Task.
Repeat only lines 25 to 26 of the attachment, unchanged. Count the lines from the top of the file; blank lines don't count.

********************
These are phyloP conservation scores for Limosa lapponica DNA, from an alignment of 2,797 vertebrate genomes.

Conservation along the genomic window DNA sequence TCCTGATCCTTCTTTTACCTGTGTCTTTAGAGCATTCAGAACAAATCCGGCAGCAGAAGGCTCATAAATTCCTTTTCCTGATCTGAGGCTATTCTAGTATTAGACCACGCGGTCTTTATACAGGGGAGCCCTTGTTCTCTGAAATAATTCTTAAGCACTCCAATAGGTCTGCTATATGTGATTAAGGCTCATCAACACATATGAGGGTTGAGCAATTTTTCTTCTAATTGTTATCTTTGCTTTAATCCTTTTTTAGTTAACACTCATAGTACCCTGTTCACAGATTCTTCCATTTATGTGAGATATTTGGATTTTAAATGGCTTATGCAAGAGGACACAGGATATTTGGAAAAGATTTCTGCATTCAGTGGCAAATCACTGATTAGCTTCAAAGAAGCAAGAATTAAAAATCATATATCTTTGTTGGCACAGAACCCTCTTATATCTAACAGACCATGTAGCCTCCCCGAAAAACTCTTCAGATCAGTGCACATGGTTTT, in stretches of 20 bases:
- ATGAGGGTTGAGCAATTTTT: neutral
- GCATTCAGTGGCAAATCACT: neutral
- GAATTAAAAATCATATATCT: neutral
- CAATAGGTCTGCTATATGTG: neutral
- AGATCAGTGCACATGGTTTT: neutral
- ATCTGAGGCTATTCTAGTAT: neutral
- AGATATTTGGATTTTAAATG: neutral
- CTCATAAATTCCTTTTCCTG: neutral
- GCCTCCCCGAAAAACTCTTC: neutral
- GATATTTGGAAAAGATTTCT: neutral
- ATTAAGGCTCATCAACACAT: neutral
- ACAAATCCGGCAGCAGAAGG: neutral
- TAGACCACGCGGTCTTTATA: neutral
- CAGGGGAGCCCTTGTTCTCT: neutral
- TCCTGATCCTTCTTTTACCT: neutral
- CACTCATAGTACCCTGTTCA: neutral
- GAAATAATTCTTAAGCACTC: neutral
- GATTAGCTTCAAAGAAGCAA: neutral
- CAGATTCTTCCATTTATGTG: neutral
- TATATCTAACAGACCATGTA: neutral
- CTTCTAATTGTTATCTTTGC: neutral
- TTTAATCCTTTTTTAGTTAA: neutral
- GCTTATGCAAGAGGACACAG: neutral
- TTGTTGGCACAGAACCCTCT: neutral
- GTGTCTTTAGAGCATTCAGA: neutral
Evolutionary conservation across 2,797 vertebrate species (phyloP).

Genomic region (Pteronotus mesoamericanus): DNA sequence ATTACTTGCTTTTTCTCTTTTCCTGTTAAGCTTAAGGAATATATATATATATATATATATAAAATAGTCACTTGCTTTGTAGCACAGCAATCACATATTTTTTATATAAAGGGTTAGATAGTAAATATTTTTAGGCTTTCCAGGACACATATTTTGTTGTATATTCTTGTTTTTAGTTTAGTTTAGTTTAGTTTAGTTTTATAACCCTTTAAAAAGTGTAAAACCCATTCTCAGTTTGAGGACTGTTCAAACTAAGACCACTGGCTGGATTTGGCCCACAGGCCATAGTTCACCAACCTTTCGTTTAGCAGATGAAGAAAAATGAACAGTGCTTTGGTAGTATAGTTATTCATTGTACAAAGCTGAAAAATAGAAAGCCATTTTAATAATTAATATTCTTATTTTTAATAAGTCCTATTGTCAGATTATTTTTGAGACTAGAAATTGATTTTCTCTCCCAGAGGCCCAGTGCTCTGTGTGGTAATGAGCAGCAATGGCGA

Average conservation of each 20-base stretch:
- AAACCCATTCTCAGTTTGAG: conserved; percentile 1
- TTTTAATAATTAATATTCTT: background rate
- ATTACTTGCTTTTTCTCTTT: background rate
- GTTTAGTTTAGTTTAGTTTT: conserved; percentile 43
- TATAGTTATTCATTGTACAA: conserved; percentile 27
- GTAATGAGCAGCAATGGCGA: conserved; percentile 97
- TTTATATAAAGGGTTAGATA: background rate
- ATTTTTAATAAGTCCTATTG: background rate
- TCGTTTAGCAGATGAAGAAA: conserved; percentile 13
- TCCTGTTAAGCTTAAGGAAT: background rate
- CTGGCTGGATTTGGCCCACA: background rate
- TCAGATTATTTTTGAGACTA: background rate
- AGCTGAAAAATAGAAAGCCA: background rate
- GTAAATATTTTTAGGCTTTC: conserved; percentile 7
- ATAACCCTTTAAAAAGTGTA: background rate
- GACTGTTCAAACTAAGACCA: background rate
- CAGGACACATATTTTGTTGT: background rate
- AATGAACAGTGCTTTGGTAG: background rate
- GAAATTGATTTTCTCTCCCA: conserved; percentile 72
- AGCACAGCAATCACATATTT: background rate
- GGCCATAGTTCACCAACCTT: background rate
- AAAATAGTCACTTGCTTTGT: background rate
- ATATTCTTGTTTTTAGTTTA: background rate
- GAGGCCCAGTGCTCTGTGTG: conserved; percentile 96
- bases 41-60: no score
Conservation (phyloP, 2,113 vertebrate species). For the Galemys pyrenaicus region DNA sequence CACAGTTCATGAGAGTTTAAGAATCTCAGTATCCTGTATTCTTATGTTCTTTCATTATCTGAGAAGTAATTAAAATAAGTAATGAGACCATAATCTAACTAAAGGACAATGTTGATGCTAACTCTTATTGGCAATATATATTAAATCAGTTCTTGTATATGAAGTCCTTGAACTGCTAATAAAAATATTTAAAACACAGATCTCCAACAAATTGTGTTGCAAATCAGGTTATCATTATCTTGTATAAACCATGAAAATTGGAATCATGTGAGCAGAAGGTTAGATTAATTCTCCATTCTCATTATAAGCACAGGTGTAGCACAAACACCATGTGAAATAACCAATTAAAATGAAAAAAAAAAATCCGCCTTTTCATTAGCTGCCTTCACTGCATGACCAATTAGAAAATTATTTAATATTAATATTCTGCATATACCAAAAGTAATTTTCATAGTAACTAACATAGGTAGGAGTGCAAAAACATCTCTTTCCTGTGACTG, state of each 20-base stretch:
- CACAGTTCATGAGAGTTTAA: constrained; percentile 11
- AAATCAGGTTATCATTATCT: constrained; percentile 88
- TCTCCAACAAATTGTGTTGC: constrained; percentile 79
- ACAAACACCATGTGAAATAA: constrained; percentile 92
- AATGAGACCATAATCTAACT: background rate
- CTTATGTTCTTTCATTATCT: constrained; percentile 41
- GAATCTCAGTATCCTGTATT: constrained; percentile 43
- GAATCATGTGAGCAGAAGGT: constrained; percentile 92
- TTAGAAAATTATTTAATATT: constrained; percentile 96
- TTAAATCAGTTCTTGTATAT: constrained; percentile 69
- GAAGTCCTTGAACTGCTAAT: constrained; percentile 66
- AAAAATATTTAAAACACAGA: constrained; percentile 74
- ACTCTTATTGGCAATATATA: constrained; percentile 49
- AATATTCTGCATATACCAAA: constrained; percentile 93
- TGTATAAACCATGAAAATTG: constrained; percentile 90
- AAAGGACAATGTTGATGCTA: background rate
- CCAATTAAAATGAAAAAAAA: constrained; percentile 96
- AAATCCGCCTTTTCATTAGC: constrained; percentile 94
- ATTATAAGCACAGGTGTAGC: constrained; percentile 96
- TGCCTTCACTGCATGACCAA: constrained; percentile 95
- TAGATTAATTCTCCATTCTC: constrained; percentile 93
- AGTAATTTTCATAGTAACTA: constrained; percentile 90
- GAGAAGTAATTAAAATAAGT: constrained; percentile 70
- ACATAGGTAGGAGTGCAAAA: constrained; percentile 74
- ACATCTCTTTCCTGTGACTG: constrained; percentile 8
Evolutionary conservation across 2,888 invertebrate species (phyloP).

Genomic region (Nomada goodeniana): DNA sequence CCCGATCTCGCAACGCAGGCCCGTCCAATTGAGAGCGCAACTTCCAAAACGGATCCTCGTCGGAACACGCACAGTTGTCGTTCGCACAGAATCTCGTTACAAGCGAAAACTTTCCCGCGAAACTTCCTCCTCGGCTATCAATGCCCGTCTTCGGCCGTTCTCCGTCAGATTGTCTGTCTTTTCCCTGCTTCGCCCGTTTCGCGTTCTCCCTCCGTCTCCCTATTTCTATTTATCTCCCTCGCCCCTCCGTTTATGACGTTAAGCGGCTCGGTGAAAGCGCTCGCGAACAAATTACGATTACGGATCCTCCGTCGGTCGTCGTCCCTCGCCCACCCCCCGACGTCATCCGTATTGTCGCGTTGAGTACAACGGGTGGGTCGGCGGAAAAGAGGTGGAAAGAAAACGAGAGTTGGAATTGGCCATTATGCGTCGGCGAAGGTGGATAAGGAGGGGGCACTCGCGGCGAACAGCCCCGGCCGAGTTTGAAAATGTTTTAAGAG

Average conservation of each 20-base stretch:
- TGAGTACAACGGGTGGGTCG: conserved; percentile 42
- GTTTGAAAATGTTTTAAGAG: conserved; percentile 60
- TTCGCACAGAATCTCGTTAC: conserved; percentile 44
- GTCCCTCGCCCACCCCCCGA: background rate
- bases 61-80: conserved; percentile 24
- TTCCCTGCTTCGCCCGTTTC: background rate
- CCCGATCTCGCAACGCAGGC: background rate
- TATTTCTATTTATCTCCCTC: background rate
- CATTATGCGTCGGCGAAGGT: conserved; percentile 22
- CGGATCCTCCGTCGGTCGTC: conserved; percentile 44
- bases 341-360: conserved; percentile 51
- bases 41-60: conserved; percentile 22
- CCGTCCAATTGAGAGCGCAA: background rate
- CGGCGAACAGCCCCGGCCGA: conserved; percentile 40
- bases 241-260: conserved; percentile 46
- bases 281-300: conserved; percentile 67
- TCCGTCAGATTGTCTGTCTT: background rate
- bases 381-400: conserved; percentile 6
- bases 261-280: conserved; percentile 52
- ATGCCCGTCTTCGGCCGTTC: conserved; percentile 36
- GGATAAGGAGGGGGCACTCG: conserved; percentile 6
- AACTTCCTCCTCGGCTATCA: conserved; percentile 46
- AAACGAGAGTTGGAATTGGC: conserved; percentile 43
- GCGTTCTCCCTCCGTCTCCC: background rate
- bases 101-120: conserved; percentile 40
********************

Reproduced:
- GCTTATGCAAGAGGACACAG: neutral
- TTGTTGGCACAGAACCCTCT: neutral